It was born in Cincinnati. But belongs to the world.
To royals and rock stars. Superheroes and sports idols. The common – and the anything but. Disc Type Horn
Aaron Copland's "Fanfare for the Common Man" is not just the song we recognize, the notes we know. It's a melody we feel.
So we keep playing it and listening to it. In the decades since the Cincinnati Symphony Orchestra debuted the masterpiece, "Fanfare for the Common Man" has become what history sounds like.
That gong crash is a rallying cry, rousing fans to their feet at United Center when the Chicago Blackhawks first hit the ice. In 1975, that melody meant the Rolling Stones were about to rock.
That French horn harmony was applause honoring both President Reagan's 1981 and President Obama's 2009 inaugurations. Pope Francis's speech in Philadelphia last year. The final flight of the Space Shuttle Endeavour.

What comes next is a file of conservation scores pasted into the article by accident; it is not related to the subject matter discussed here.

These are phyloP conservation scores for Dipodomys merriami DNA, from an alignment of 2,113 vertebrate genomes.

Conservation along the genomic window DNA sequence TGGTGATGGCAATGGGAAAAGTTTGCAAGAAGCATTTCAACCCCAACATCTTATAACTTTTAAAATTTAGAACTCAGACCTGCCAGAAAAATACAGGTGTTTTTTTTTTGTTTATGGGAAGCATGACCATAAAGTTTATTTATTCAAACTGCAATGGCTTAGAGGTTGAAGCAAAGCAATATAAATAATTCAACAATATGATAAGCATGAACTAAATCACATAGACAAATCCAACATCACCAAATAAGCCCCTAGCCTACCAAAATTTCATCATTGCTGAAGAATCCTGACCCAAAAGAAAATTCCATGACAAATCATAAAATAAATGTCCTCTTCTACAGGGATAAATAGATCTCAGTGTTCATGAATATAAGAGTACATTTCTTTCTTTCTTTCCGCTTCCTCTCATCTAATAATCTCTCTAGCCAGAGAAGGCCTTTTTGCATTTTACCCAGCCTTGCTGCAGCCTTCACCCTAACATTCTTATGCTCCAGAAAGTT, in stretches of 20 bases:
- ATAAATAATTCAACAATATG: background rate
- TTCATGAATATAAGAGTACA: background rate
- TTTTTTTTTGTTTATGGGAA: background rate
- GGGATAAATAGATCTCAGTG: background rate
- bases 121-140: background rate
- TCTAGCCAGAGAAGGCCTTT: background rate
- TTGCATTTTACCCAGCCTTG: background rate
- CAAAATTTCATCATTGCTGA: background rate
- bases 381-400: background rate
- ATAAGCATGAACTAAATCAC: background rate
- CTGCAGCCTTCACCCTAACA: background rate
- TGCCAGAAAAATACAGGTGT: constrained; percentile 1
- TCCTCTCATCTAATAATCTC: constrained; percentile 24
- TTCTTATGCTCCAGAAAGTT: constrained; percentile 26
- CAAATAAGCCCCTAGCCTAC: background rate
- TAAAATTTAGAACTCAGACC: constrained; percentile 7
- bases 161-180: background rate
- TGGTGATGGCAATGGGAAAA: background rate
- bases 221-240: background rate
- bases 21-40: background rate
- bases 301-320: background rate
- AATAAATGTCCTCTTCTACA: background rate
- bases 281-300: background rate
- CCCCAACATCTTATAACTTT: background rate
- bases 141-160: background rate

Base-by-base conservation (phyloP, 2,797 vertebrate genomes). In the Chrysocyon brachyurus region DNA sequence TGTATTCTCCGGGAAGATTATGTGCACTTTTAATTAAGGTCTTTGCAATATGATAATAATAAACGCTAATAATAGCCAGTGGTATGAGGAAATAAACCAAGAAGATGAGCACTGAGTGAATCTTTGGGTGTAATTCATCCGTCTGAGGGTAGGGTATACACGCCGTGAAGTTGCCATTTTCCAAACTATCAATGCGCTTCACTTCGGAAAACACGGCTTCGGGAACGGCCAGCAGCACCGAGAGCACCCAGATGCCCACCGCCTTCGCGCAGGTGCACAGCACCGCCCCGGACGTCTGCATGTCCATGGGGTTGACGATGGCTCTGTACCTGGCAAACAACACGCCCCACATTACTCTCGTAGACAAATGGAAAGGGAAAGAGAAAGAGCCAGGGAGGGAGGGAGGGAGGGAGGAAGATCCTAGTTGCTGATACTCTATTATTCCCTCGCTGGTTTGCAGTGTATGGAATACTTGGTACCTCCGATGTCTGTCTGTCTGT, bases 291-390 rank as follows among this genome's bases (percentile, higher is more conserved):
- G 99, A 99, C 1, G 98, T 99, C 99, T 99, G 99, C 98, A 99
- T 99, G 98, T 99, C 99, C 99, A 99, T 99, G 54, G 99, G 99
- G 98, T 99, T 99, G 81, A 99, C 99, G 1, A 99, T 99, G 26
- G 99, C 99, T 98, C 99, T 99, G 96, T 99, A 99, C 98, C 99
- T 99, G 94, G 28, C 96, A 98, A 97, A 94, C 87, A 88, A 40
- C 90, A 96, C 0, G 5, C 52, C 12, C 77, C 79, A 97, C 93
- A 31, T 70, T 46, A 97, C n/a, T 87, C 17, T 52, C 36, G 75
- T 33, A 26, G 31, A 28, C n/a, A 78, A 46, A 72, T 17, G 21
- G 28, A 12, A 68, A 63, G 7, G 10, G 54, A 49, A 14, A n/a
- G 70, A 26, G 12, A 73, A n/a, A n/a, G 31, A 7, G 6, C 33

It was an alarm clock for the Space Shuttle Atlantis, too.
It honored Olympic champions in London. The fastest horse at the Aintree Grand National Steeplechase.
But it also can be a hymn and a solemn tribute. The New York Philharmonic dedicated the 9/11 Museum with it. And golf game-changer Arnold Palmer was buried to its magnificent strains.
Of course, "Fanfare for the Common Man" inspired others. British progressive rock legends Emerson Lake & Palmer made it a pop hit in 1977.
But Copland's style also echoes throughout other well-known compositions.
Listen closely to opening melody of John Williams' main theme for the World War II epic "Saving Private Ryan." With the snare drums marching in the horizon, the song's crisp trumpet blast is a clear Copland descendant.
Or the first movement of Williams' theme for "Superman." A similar horn melody signals the swelling symphony is about to take flight.
Rain X Wiper Blades In Montreal, "Fanfare for the Commom Man" moves us in one more way: A trio of borrowed notes means the metro train doors are about to open.